Author: Sean

Sean (Contributor) is a Cambridge, MA resident by way of Warwick, RI. Lacking a professional team in the Ocean State he studied future Red Sox stars in AAA Pawtucket. He's more than willing to sell you his Brian Rose rookie cards. His tastes run the gamut from archery to Arena League. He knows how lucky he is to be a Boston fan at this time, and keeps a clip of the '92 NLCS on his desktop to remind him how a man named Francisco Cabrera could one day totally destroy your city's future. He has appeared on televised talent shows for his remarkable ability to name over 25 NBA teams.

Minus Their Super Brother, Rockets Still Smashing

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McGrady is resting

It had all been going so well for the Houston Rockets. They were making a solid playoff push in the hellacious Western Conference, undefeated for the past month. Under first-year skipper Rick Adelman and a still-stingy defense left over from Jeff Van Gundy, the Toyota Center was rocking from the opening tip to Rafer Alston’s dribbling out the clock. Houston’s win streak didn’t exactly catapult them up the ladder but it did solidify them as a team to contend with, especially in a season where the playoffs might end up looking like hockey’s: an utterly chaotic grind, no one safe, duck and cover. Even Tracy McGrady was getting his proper love. The cousin in Vince Carter’s grand and unnecessary shadow, McGrady is going on four years with his third team, and as option #1A on the Rockets, the 28 year old was hitting his prime in stride, piloting Houston to a 12th straight victory with a 110-97 dub over the Bulls. The very next day, according to the entirety of the voices covering the NBA, their beatdown of Chicago became the high point of the season.

See, that day franchise center and all-around tall man Yao Ming went down for the season. Read More

One Column For The Price Of One

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Barnsley

It’s been three weeks since the Patriots gagged away the Super Bowl on a house blitz. I’ve kept down food for six days now and the green/red contrast isn’t blurring anymore, so Doc. Eakin gave me the a-okay to get writing again. She was wonderful, thank you, Doctor! Whenever I clamp down on a wood bit, I’ll think of you. Here’s what you may have missed:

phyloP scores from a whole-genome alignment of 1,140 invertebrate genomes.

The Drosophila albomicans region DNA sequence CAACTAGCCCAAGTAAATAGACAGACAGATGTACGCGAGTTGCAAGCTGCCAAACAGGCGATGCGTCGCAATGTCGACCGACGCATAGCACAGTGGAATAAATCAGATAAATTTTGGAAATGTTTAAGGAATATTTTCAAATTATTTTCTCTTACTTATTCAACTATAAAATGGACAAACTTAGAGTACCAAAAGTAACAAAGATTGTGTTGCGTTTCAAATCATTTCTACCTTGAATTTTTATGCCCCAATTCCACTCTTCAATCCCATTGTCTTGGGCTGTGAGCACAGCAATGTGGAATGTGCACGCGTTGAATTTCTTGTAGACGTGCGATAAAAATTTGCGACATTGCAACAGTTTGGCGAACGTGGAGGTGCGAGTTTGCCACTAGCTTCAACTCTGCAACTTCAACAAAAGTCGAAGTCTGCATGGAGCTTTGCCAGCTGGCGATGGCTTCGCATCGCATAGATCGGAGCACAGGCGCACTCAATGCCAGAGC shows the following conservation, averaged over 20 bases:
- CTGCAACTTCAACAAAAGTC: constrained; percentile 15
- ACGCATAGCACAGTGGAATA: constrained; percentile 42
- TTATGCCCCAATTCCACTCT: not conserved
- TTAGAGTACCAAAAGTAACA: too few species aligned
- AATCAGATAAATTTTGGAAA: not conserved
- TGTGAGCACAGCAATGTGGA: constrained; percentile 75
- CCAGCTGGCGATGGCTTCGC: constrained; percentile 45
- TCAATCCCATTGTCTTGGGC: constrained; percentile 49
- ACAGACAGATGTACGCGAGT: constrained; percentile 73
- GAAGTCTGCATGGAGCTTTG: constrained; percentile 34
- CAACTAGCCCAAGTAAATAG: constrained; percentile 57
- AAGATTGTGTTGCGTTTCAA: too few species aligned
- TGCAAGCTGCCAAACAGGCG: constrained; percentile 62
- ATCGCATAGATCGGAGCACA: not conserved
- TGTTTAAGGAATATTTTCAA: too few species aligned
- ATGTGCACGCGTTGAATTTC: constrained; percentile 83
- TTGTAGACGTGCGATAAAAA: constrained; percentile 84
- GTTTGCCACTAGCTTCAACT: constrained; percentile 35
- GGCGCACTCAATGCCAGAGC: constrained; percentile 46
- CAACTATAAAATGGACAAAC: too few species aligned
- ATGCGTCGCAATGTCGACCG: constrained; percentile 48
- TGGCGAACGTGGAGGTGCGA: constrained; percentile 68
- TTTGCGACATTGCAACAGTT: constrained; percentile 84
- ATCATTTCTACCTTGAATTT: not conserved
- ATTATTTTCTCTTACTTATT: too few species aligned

-The NBA has seen been blown around by trade winds in the past two weeks, but the end result is the same: the Western Conference is strong. The addition of Pau Gasol to the Lakers makes LA a playoff favorite; their late game lineup of Derek Fisher/Jordan Farmar, Kobe, Lamar Odom, Gasol, and the returning Andrew Bynum may be the strongest in the league. There are questions about depth, but in a thirty team league depth, like chemistry, only matters if you absolutely lack it. Speaking of chemistry, Shawn Marion, who freely admitted he’d prefer to be a top dog on a terrible team, can now spread his team play and joys on the charred, crippled remains of the Miami Heat. With Shaquille O’Neal now manning the post for Phoenix, the big beneficiary of this deal is Amare Stoudamire. Back at power forward he terrorized the Lakers for 37 points and 15 boards Wednesday night. Jason Kidd’s return to Dallas is a win-now move which will put more pressure on Josh Howard to boost his 20 PPG average. The Spurs (Kurt Thomas), Hornets (Bonzi Wells), and the Jazz (Kyle Korver a few weeks ago) also made deals, lifting the fortunes of the top six teams in the West. To be fair to the East, the Cavs got Ben Wallace’s corpse! Read More

Live From Cambridge, Arizona (Friday)

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Calm Before The Storm

Tying up some loose ends, and then the big pick to follow…

Attention P. Burress: So you made a prediction for this week’s game. Here’s the problem. In 1969, the AFL was an unproven league, and while Joe Namath’s fabled guarantee was audacious, it wasn’t *too* audacious because no one had seen the Jets play an NFL squad, ever. The Colts were a great team but not nearly as good as the Packers teams blasting the AFL in the previous two seasons. Today, everyone’s seen the Patriots slap around the NFC East, and we know damn well what heights they can reach. “Predicting” the unbeatens will score their lowest point total of the season is more than a little stupid. The D was keying up on you and your weak ankle already. Ask Freddie Mitchell how that works out. I guess the two week layoff was just a little long, and you got bored. Shouldn’t have pulled a Tiki.